Anything Goes

Partners in Power: The Clintons and Their America

by Roger Morris
Henry Holt, 526 pp., $27.50

Most of the rewards of the Presidency, in these days, have come to be very trashy. The President continues, of course, to be an eminent man, but only in the sense that Jack Dempsey, Lindbergh, Babe Ruth, and Henry Ford have been eminent men.”

—H. L. Mencken,
“Imperial Purple” (August 17, 1931)

Every bit as much as Texas and Manhattan, Arkansas is a world unto itself. For decades schoolchildren here have been taught the myth that Arkansas alone among the states has the natural resources—water, timber, some oil, plentiful natural gas, and vast stretches of fertile alluvial soil—to build a wall around itself and nevertheless thrive. Prosperity eludes many, yet local patriotism runs very strong.

In the fourth year of the presidency of native son Bill Clinton, a great many Arkansans would be very happy to build that wall. Greeted by euphoric throngs in downtown. Little Rock on November 2, 1992, Clinton’s election seemed to many the state’s best chance to put behind it a heritage of scorn and derision dating back to territorial days. Twain’s Huckleberry Finn satirized the state’s backwoods squalor mercilessly. Mencken joked that he knew New Yorkers who had visited ” Cochin China, Kafiristan, Paraguay, Somaliland, and West Virginia, but no one who has ever penetrated the miasmatic jungles of Arkansas.” But mostly, local patriots hoped Clinton’s victory would mitigate the memory of the 1957 Central High integration crisis—when Governor Orval Faubus’s futile and shameful resistance fixed Arkansas’s image as a bigot’s paradise for a generation.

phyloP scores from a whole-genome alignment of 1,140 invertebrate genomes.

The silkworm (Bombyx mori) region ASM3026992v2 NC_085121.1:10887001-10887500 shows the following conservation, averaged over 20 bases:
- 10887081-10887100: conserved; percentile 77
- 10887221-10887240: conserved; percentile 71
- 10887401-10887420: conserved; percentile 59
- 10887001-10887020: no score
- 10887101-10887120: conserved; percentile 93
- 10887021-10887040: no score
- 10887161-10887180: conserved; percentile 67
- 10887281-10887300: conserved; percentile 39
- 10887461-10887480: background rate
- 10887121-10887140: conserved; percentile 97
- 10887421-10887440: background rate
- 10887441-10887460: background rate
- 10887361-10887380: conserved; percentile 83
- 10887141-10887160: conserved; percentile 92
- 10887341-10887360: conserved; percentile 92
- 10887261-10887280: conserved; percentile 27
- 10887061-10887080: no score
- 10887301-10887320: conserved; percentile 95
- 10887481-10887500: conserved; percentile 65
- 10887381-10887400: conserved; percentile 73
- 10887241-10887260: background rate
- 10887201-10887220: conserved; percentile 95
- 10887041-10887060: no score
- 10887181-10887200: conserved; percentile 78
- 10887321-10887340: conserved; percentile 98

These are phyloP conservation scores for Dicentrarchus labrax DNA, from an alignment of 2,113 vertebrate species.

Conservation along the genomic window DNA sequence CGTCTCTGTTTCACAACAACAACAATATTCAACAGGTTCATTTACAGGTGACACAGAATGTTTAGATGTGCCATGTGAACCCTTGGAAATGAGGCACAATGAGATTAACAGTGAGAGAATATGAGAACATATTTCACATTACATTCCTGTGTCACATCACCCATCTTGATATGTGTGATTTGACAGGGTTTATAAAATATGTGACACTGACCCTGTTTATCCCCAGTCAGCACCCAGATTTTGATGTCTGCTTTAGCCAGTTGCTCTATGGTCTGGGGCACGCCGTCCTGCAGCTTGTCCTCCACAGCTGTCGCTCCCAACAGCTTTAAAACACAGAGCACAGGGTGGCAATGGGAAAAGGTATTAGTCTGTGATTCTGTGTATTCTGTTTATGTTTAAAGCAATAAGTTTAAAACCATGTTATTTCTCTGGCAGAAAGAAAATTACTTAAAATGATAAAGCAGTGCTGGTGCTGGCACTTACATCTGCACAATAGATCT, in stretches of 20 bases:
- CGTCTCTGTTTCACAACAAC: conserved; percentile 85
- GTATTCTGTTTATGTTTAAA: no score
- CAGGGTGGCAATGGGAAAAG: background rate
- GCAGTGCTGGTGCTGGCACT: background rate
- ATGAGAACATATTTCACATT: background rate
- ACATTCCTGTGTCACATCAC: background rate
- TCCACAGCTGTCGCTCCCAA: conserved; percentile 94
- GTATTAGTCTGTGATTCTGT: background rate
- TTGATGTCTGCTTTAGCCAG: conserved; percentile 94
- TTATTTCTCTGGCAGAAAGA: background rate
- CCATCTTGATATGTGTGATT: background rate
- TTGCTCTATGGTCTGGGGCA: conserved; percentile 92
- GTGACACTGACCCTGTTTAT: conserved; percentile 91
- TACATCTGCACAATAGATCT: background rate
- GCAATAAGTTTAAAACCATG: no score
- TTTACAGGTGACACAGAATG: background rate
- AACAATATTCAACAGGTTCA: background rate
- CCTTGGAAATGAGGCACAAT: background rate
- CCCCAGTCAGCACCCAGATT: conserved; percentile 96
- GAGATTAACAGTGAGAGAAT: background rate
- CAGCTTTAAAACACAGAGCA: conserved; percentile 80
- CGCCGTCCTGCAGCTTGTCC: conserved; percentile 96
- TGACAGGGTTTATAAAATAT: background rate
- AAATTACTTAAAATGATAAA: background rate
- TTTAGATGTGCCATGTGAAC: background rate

The state, alas, is now seen as a paradise for political and personal crookedness of all sorts; and this is so in large part because the Clinton presidency has coincided with a near total breakdown of the already shaky standards of evidence used by American news organizations. Driven by talk radio, by “trash for cash” tabloids, by ideologically motivated writers for journals like The American Spectator and the London Sunday Telegraph, by Internet conspiracy theorists, and not least by publishers competing for lucrative book-length “revelations” about the intimate lives of the famous, a puritanical credulousness appears to have replaced skepticism among many contemporary journalists. Many Arkansans have been stunned by the calculated viciousness displayed by the press toward those whom they view as powerless to respond.

The breakdown, of course, didn’t begin with the Clintons. Joe McGinnis’s infamous book on Senator Ted Kennedy is only one of many that also come to mind. But Bill and Hillary Rodham Clinton have been treated with a kind of gleeful malice formerly reserved for Donald Trump and Marla Maples, Bruce Willis and Demi Moore.

Gossip, rumors, and unattributed slanders that would until recently have been confined to the fringe press—if published at all—appear today in the news columns of The New York Times. Consider the front page treatment that paper recently gave charges by an embittered former FBI agent, Gary Aldrich, that President Clinton—perhaps disguised in Groucho …

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Letters

The Vincent Foster Case November 28, 1996

The Arkansas State Troopers September 19, 1996